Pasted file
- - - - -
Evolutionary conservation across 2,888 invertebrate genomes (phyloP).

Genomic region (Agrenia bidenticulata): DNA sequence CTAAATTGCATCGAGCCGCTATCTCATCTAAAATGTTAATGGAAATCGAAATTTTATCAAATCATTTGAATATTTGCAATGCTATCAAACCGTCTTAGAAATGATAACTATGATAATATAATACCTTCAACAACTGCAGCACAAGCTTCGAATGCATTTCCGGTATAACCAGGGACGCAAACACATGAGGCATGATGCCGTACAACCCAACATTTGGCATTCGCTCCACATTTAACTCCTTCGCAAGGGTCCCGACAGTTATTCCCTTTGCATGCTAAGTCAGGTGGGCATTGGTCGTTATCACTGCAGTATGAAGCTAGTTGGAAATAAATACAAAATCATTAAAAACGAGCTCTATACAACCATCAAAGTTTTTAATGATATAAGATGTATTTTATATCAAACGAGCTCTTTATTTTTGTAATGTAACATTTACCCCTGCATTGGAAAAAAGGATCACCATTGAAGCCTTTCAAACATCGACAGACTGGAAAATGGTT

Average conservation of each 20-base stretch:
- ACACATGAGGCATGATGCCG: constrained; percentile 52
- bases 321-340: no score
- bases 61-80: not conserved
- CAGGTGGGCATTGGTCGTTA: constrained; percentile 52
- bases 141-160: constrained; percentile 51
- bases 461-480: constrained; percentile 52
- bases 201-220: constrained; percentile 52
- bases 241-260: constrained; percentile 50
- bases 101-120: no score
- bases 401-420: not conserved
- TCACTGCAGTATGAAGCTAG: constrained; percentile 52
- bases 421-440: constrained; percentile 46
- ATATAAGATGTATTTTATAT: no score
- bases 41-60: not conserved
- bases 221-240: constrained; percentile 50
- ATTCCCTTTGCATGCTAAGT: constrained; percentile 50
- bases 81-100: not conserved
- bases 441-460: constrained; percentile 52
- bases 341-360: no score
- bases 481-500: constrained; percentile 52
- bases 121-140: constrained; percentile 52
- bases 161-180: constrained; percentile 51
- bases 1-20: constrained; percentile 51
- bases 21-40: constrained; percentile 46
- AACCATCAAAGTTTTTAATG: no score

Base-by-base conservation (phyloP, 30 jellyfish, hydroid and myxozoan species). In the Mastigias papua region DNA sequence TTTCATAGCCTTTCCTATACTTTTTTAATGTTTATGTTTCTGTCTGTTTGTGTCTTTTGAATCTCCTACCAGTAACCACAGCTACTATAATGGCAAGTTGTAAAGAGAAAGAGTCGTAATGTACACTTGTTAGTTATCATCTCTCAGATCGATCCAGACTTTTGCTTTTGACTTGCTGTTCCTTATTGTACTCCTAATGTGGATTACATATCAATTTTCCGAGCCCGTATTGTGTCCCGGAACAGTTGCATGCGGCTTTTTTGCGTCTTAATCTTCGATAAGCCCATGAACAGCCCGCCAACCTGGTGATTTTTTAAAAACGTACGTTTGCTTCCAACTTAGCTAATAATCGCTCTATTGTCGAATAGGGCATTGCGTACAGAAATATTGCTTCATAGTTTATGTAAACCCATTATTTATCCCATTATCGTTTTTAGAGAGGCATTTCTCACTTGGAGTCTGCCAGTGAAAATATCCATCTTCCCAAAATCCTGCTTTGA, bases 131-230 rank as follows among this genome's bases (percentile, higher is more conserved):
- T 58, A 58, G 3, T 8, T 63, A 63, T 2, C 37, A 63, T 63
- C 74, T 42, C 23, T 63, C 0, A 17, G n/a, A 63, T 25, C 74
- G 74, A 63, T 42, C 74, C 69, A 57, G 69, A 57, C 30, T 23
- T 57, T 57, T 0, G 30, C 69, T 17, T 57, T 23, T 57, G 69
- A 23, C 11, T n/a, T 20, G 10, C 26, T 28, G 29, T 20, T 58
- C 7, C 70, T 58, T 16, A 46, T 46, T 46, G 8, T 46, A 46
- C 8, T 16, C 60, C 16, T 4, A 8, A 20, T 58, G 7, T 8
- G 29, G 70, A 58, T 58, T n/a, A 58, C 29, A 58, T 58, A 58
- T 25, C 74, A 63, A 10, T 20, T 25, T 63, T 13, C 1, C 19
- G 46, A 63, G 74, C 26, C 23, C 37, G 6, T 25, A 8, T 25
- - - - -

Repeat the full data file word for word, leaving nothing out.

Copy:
Evolutionary conservation across 2,888 invertebrate genomes (phyloP).

Genomic region (Agrenia bidenticulata): DNA sequence CTAAATTGCATCGAGCCGCTATCTCATCTAAAATGTTAATGGAAATCGAAATTTTATCAAATCATTTGAATATTTGCAATGCTATCAAACCGTCTTAGAAATGATAACTATGATAATATAATACCTTCAACAACTGCAGCACAAGCTTCGAATGCATTTCCGGTATAACCAGGGACGCAAACACATGAGGCATGATGCCGTACAACCCAACATTTGGCATTCGCTCCACATTTAACTCCTTCGCAAGGGTCCCGACAGTTATTCCCTTTGCATGCTAAGTCAGGTGGGCATTGGTCGTTATCACTGCAGTATGAAGCTAGTTGGAAATAAATACAAAATCATTAAAAACGAGCTCTATACAACCATCAAAGTTTTTAATGATATAAGATGTATTTTATATCAAACGAGCTCTTTATTTTTGTAATGTAACATTTACCCCTGCATTGGAAAAAAGGATCACCATTGAAGCCTTTCAAACATCGACAGACTGGAAAATGGTT

Average conservation of each 20-base stretch:
- ACACATGAGGCATGATGCCG: constrained; percentile 52
- bases 321-340: no score
- bases 61-80: not conserved
- CAGGTGGGCATTGGTCGTTA: constrained; percentile 52
- bases 141-160: constrained; percentile 51
- bases 461-480: constrained; percentile 52
- bases 201-220: constrained; percentile 52
- bases 241-260: constrained; percentile 50
- bases 101-120: no score
- bases 401-420: not conserved
- TCACTGCAGTATGAAGCTAG: constrained; percentile 52
- bases 421-440: constrained; percentile 46
- ATATAAGATGTATTTTATAT: no score
- bases 41-60: not conserved
- bases 221-240: constrained; percentile 50
- ATTCCCTTTGCATGCTAAGT: constrained; percentile 50
- bases 81-100: not conserved
- bases 441-460: constrained; percentile 52
- bases 341-360: no score
- bases 481-500: constrained; percentile 52
- bases 121-140: constrained; percentile 52
- bases 161-180: constrained; percentile 51
- bases 1-20: constrained; percentile 51
- bases 21-40: constrained; percentile 46
- AACCATCAAAGTTTTTAATG: no score

Base-by-base conservation (phyloP, 30 jellyfish, hydroid and myxozoan species). In the Mastigias papua region DNA sequence TTTCATAGCCTTTCCTATACTTTTTTAATGTTTATGTTTCTGTCTGTTTGTGTCTTTTGAATCTCCTACCAGTAACCACAGCTACTATAATGGCAAGTTGTAAAGAGAAAGAGTCGTAATGTACACTTGTTAGTTATCATCTCTCAGATCGATCCAGACTTTTGCTTTTGACTTGCTGTTCCTTATTGTACTCCTAATGTGGATTACATATCAATTTTCCGAGCCCGTATTGTGTCCCGGAACAGTTGCATGCGGCTTTTTTGCGTCTTAATCTTCGATAAGCCCATGAACAGCCCGCCAACCTGGTGATTTTTTAAAAACGTACGTTTGCTTCCAACTTAGCTAATAATCGCTCTATTGTCGAATAGGGCATTGCGTACAGAAATATTGCTTCATAGTTTATGTAAACCCATTATTTATCCCATTATCGTTTTTAGAGAGGCATTTCTCACTTGGAGTCTGCCAGTGAAAATATCCATCTTCCCAAAATCCTGCTTTGA, bases 131-230 rank as follows among this genome's bases (percentile, higher is more conserved):
- T 58, A 58, G 3, T 8, T 63, A 63, T 2, C 37, A 63, T 63
- C 74, T 42, C 23, T 63, C 0, A 17, G n/a, A 63, T 25, C 74
- G 74, A 63, T 42, C 74, C 69, A 57, G 69, A 57, C 30, T 23
- T 57, T 57, T 0, G 30, C 69, T 17, T 57, T 23, T 57, G 69
- A 23, C 11, T n/a, T 20, G 10, C 26, T 28, G 29, T 20, T 58
- C 7, C 70, T 58, T 16, A 46, T 46, T 46, G 8, T 46, A 46
- C 8, T 16, C 60, C 16, T 4, A 8, A 20, T 58, G 7, T 8
- G 29, G 70, A 58, T 58, T n/a, A 58, C 29, A 58, T 58, A 58
- T 25, C 74, A 63, A 10, T 20, T 25, T 63, T 13, C 1, C 19
- G 46, A 63, G 74, C 26, C 23, C 37, G 6, T 25, A 8, T 25